The external anal sphincter (EAS) plays a critical role in maintaining fecal continence. However, cerebral cortical control of voluntary EAS contraction is not completely understood.
In this study, researchers from the United States determined the cortical areas associated with voluntary EAS contraction. They also evaluated the effect of 2 levels of sphincter contraction effort on brain activity.
The team studied 17 symptomatic adults (aged 21 to 48 years, 9 male) using functional magnetic resonance imaging (fMRI) to detect brain activity.
The study was performed in 2 stages. In stage 1 (10 subjects, 5 male), anal sphincter pressure was monitored from a catheter-affixed bag.
Subjects performed maximal and submaximal EAS contractions during two fMRI scanning sessions consisting of alternating 10-s intervals of sustained contraction and rest.
In stage 2, 7 subjects (4 male) performed only maximum effort sphincter contractions without a catheter.
The team found that EAS contraction was associated with multifocal fMRI activity in sensory/motor, anterior cingulate, prefrontal, parietal, occipital, and insular regions.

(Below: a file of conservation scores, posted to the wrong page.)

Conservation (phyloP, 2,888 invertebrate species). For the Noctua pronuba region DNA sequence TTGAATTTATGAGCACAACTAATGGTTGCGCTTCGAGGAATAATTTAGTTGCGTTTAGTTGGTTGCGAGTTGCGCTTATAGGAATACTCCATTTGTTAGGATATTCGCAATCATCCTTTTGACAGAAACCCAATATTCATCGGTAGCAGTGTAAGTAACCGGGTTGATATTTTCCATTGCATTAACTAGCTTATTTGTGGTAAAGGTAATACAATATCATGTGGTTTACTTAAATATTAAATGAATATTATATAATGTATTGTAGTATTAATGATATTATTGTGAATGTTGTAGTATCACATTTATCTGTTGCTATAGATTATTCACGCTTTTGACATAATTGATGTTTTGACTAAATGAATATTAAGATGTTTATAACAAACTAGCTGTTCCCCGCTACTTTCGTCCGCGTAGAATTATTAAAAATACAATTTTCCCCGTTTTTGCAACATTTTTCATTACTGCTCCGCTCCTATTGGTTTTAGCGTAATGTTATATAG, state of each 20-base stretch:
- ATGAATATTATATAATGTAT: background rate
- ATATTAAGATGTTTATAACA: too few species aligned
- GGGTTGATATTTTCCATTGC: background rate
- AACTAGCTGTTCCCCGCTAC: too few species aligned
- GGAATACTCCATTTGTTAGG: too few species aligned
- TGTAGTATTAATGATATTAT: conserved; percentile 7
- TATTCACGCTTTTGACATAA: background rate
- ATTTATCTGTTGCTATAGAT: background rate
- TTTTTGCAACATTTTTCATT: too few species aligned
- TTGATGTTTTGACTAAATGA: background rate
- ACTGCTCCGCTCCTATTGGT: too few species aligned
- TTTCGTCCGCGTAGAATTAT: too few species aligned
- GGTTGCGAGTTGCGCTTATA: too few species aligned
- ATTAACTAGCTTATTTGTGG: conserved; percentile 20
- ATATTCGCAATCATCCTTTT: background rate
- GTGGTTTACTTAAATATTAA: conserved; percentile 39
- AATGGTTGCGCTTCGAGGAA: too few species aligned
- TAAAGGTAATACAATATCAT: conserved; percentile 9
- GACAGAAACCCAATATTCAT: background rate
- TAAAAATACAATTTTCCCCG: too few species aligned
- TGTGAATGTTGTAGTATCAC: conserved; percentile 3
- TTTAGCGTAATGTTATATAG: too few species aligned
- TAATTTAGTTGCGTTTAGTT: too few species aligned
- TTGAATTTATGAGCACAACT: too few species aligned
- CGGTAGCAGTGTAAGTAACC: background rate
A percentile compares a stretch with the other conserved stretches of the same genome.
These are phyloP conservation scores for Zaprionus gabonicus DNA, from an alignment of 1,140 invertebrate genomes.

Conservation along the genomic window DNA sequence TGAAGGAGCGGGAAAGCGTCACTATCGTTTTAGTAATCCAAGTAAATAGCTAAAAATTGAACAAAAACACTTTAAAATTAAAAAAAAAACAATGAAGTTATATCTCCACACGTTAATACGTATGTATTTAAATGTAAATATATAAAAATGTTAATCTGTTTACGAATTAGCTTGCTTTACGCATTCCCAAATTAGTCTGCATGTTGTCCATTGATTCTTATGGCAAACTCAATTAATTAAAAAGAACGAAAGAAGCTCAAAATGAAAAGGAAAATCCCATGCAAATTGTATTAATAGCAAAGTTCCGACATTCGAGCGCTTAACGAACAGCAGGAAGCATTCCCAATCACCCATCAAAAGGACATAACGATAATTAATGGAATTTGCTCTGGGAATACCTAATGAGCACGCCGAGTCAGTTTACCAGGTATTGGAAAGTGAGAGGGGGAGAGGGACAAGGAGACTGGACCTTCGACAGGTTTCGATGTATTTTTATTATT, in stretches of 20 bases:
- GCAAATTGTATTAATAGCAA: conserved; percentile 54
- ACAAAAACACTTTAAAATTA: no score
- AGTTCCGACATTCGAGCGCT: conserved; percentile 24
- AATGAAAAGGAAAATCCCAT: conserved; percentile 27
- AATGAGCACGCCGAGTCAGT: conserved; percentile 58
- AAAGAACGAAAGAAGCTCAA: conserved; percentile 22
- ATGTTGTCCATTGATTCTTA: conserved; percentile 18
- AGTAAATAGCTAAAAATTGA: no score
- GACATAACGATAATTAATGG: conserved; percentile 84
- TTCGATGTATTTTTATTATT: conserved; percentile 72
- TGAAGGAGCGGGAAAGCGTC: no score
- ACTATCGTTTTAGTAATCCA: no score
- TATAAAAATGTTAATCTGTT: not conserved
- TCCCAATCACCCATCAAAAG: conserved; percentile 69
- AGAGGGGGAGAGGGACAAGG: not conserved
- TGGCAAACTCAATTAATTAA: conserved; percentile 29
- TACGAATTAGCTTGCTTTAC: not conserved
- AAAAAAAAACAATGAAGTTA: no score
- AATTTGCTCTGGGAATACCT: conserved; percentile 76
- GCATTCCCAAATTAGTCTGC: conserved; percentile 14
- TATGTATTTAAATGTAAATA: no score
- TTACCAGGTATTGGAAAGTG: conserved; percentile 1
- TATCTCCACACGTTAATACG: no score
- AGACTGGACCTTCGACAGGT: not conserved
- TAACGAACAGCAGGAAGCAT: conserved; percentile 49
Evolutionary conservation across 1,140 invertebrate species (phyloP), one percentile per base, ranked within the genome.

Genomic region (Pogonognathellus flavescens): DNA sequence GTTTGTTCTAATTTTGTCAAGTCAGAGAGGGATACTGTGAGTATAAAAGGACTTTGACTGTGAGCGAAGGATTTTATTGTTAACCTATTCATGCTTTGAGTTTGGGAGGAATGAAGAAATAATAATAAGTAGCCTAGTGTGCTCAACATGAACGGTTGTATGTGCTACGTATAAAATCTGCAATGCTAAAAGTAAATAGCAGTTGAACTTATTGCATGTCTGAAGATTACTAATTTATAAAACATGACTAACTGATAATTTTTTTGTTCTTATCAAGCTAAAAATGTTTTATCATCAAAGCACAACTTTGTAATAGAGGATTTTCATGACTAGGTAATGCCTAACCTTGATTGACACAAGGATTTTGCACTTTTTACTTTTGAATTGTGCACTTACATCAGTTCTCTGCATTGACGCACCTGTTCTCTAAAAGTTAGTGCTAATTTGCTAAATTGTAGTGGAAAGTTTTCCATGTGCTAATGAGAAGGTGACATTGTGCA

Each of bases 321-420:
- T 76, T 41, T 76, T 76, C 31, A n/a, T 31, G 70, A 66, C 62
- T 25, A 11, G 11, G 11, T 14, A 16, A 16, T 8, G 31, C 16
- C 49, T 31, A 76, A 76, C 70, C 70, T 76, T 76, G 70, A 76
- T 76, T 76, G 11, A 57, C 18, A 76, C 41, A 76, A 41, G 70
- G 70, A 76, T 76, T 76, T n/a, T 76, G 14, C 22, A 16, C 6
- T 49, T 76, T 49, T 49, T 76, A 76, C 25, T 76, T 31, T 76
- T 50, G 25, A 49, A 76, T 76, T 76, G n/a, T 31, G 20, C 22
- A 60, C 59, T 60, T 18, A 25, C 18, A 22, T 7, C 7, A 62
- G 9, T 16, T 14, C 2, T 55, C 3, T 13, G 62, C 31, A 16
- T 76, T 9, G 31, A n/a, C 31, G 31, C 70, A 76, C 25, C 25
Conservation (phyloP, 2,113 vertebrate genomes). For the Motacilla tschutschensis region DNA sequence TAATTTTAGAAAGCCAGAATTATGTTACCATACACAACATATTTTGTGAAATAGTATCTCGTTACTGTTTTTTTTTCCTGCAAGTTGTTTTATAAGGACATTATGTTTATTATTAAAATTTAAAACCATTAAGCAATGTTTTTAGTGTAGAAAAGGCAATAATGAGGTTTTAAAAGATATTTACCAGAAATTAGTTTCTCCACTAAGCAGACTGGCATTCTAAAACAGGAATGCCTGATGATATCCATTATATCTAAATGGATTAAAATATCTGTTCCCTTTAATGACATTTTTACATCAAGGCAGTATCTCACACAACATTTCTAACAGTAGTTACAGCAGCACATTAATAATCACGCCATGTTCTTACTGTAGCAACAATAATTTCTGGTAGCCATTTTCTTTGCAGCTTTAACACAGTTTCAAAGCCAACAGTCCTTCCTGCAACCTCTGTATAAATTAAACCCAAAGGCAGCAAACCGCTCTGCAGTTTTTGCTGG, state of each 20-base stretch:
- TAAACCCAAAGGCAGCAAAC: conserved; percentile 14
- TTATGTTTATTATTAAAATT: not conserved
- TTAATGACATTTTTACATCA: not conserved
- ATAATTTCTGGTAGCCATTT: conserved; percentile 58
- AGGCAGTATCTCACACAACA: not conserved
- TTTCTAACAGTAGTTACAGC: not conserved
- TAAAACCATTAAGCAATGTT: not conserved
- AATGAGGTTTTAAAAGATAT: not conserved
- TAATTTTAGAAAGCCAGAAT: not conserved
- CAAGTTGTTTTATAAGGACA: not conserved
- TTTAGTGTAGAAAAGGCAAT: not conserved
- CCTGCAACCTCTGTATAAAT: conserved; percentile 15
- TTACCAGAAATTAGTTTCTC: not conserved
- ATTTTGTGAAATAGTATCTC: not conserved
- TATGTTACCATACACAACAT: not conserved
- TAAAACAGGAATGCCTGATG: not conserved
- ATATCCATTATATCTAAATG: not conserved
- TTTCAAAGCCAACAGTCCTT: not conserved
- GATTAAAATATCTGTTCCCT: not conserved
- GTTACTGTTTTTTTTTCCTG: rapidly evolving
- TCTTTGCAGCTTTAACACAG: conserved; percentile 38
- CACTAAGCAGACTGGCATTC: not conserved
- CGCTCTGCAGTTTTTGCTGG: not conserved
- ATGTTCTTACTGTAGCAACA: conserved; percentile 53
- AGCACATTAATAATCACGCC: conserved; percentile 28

They determined that total cortical activity volume was significantly larger for maximal compared with submaximal effort contractions.
Percent fMRI signal change was significantly higher for maximal compared with submaximal effort contractions.
The researchers found that cortical region-of-interest analysis showed the incidence of insular activation to be more common in women compared with men. Other cortical regions showed no such gender differences.
Dr Mark Kern's team concluded, "Willful contraction of the EAS is associated with multifocal cerebral cortical activity".
"The volume and intensity of cerebral cortical activation is commensurate with the level of contractile effort".